By Maulana Wahiduddin Khan
September 09, 2016
September 11, 2001 was one of the most tragic events of recent times. On that day, Muslim terrorists hijacked two aeroplanes and crashed them into the 110-storey towers of the World Trade Centre in New York. Within a matter of two hours, the two buildings collapsed, and killing more than 3,000 people. As a matter of coincidence, this year Eid al-Azha falls around the same time, that is, 9/13.Although 9/11 in the year 2001 was a story of death, the annual Eid al-Azha observation is a story of life. Eid al-Azha is remembered for the great life-giving-planning organised by Prophet Abraham. Born in the ancient city of Ur in Iraq in 19th century BCE, Prophet Abraham lived for 175 years. The times in which he lived were marked by widespread tribal violence.
Unaware of the value of peace, people in the tribal age were frequently engaged in violence. Acts of violence would create the thirst for revenge, which in turn would lead to perpetual fighting. There could be no constructive activities in the prevailing rampant violence of those times.
Because of this culture, which had lasted over several thousands of years, people had become conditioned to this state of affairs. Thus they failed to accept the peaceful mission of Prophet Abraham. After seeing how negative the consequences were, Prophet Abraham, under divine guidance, made a new plan. He left Iraq for Arabia, a desert area where present-day Mecca is situated. Here he settled his family — his wife Hajarah and son Ismael. This story has been mentioned in the Quran in brief (14:37) and in detail in various books of Hadith, for example, Sahih Bukhari (Hadith no. 3184) and in Tafsir al-Tabari (vol.2, p. 554). This plan of Prophet Abraham was a case of ‘desert therapy’. This therapy involved settling his family to be trained in the environment of the desert. The purpose of this training was to build a new deconditioned nation in a natural environment — a nation based on peace instead of on violence.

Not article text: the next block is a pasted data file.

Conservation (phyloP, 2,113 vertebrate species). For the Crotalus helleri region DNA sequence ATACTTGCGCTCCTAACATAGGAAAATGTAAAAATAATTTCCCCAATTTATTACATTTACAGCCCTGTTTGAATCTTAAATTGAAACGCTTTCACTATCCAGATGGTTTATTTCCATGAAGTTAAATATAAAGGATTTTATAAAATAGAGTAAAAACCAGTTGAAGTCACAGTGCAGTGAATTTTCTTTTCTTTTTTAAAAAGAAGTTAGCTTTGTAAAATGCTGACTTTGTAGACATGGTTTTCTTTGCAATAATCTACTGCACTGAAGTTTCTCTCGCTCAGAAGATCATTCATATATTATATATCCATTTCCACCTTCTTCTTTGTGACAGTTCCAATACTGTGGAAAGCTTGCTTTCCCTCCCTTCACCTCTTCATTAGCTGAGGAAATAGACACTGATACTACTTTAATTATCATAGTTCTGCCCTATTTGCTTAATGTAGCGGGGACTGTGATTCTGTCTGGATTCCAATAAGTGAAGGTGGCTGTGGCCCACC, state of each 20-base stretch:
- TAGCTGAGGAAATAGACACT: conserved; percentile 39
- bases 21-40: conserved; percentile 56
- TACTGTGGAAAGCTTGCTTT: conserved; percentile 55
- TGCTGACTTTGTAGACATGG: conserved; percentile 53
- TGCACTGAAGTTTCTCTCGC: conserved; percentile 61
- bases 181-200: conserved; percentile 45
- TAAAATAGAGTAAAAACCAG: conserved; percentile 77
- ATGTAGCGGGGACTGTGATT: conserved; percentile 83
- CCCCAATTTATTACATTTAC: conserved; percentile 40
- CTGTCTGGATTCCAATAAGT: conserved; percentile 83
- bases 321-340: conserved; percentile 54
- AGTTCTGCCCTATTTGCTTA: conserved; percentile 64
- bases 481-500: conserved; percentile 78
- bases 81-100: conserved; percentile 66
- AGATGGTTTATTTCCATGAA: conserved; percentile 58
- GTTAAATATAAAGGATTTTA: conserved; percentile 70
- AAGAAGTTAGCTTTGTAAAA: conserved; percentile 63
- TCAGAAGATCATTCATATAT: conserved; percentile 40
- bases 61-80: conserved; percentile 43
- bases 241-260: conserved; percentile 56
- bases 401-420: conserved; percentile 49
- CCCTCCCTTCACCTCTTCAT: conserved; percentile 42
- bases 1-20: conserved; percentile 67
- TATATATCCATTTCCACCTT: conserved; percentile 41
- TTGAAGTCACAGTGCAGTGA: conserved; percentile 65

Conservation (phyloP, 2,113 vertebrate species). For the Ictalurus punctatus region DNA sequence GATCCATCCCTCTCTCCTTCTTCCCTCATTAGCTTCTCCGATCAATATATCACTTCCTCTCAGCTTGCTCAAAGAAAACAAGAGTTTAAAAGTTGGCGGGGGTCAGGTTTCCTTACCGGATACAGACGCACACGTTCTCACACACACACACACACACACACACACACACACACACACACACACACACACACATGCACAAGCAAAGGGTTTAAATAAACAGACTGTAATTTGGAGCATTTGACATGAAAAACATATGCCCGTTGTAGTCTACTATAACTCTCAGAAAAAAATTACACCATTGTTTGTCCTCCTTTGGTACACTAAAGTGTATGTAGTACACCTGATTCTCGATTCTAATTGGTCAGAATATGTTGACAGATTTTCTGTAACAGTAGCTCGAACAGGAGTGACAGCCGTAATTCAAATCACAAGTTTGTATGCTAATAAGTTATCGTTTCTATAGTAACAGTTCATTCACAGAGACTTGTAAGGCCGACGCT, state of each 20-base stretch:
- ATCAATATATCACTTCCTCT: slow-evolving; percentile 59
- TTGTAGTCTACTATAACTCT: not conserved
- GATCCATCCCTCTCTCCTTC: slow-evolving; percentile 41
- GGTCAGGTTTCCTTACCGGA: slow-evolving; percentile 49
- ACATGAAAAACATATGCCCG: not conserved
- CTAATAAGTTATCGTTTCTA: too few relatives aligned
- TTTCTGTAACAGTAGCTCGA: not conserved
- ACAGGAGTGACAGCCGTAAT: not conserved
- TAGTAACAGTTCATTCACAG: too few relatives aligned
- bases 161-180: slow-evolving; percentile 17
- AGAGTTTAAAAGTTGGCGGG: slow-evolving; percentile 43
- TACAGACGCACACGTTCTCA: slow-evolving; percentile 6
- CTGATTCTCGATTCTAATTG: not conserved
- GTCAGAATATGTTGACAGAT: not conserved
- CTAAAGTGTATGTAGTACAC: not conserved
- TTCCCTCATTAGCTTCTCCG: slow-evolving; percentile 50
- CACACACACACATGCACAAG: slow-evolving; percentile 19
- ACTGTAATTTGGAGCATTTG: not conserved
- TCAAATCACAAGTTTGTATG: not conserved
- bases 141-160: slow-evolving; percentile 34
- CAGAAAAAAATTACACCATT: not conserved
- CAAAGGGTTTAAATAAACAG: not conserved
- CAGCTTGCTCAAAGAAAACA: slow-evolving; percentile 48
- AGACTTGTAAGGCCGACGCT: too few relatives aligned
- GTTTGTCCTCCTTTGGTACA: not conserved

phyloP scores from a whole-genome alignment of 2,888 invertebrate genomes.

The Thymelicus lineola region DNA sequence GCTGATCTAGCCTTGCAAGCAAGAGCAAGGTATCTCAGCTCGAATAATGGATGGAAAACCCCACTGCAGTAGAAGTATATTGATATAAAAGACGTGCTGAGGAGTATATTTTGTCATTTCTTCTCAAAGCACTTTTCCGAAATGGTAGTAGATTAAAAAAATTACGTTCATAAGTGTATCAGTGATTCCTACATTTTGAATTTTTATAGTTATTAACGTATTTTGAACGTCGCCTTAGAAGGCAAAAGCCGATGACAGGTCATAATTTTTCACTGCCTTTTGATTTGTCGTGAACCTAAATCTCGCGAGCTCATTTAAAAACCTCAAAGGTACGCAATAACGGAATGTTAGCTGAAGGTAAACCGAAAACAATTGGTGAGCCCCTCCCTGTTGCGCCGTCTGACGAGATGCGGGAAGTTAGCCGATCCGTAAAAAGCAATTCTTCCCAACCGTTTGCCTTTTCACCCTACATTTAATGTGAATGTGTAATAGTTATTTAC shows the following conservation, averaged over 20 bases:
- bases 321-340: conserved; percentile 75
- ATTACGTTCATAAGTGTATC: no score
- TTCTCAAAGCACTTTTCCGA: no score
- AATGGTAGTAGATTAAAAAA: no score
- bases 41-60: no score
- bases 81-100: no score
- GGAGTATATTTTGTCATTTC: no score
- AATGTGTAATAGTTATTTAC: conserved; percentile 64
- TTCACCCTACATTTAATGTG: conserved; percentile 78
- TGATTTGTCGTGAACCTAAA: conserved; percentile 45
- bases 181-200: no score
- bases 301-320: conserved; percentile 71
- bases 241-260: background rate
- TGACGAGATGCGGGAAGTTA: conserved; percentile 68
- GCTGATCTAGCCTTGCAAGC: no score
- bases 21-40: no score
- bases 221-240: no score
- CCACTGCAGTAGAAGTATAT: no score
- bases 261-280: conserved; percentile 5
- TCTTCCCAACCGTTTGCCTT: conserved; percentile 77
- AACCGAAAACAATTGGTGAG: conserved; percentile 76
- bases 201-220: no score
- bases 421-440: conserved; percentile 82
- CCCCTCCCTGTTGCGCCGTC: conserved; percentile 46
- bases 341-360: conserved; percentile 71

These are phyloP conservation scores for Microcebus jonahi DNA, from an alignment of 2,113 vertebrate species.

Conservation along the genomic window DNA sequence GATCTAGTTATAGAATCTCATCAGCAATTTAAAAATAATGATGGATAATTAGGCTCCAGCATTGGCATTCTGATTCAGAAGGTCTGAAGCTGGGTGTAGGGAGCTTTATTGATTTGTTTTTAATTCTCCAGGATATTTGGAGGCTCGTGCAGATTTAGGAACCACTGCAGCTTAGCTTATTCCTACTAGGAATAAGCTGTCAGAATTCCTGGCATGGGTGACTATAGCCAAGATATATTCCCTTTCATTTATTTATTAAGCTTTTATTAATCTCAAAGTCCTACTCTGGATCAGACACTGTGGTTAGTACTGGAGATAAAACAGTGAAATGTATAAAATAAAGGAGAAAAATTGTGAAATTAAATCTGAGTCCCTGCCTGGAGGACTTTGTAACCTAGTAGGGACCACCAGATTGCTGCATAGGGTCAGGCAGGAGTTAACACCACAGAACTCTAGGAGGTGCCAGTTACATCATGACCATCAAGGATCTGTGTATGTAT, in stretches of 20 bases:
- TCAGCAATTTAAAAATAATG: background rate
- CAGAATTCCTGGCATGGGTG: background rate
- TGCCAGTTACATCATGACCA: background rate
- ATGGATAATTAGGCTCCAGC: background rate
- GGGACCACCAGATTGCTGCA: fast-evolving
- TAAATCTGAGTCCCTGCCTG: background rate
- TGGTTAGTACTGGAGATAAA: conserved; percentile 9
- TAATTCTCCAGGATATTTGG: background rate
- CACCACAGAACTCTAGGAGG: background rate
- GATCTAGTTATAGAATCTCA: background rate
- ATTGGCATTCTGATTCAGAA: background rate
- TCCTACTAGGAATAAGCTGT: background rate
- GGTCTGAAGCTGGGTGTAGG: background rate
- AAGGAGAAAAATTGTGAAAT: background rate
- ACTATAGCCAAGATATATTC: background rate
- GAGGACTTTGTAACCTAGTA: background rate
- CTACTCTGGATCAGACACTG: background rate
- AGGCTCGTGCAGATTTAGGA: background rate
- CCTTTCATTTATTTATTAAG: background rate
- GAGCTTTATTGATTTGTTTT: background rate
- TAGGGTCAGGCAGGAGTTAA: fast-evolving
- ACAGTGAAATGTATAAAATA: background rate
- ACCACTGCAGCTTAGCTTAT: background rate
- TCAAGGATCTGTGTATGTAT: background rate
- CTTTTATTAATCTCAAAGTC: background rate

It was into this nation that Prophet Muhammad was born 2,000 years later, in 570 CE. The people of the nation that emerged after a long process of this desert therapy in Arabia were known as the Ishmaelites. The training centre for this generation was the Kaaba, which was built by Prophet Abraham himself. The Kaaba and its surroundings are known as Balad-Eharam, prohibited area. Here, any kind of violence, even the killing of animals, is forbidden. Along with this arrangement, the annual pilgrimage to the Kaaba was prescribed. The conduct to be adhered to during this pilgrimage is described thus in the Quran: ‘Whoever intends to perform it…must abstain from indecent speech, from all wicked conduct, and from quarrelling while on the pilgrimage.’ (2:197).
The generation thus prepared in Arabia is mentioned in the Quran: ‘You were enemies and then He united your hearts and by His grace you became brothers; you were on the brink of an abyss of Fire and He rescued you from it.’ (3:103). This clearly shows that the people of Arabia at that time had been indulging in violence, but as part of Prophet Abraham’s plan of de-conditioning, these people were then trained to abandon violence and tread the path of peace.
During his last days in Iraq, Prophet Abraham saw a dream in which he was sacrificing his son Ishmael. The sacrifice of the son in the dream was purely symbolic. It meant that Prophet Abraham had to reformulate his plans for the success of his mission — that is, he had to settle his son in the desert of Arabia. This desert therapy entailed a great sacrifice, which is called Dhibh-E-Azeem in the Quran (37:107).This was a ‘living sacrifice’ in that it involved extreme dedication for a positive purpose.
Hajj is performed in Mecca at the end of the lunar calendar. Muslims all over the world annually celebrate this day in the name of Eid al-Azha. In fact, Eid al-Azha is observed in remembrance of the sacrifice of Prophet Abraham. It is a pledge that, in later times, according to their circumstances, Muslims will continue to carry out Prophet Abraham’s peaceful planning symbolically, so that it may remain alive in all ages. In modern times, ancient tribal history is repeating itself in the form of violence and suicide bombing. Today Eid al-Azha, therefore, reminds us that we should re-enact Prophet Abraham’s historical example.
Need to Decondition
It is due to wrong conditioning that people become engaged in violence. The solution lies in preparing a new, positive and peace-loving generation through deconditioning. Today, planning is required on the lines of Prophet Abraham’s desert therapy. In the modern age, this planning will be based on education, both formal and informal. It is the pressing need of today that the ancient desert therapy be revived along the lines of education therapy. With successful de-conditioning through education, we can look forward to more peaceful people, communities and nations. This will put an end to violence and restore the culture of peace once again in the modern age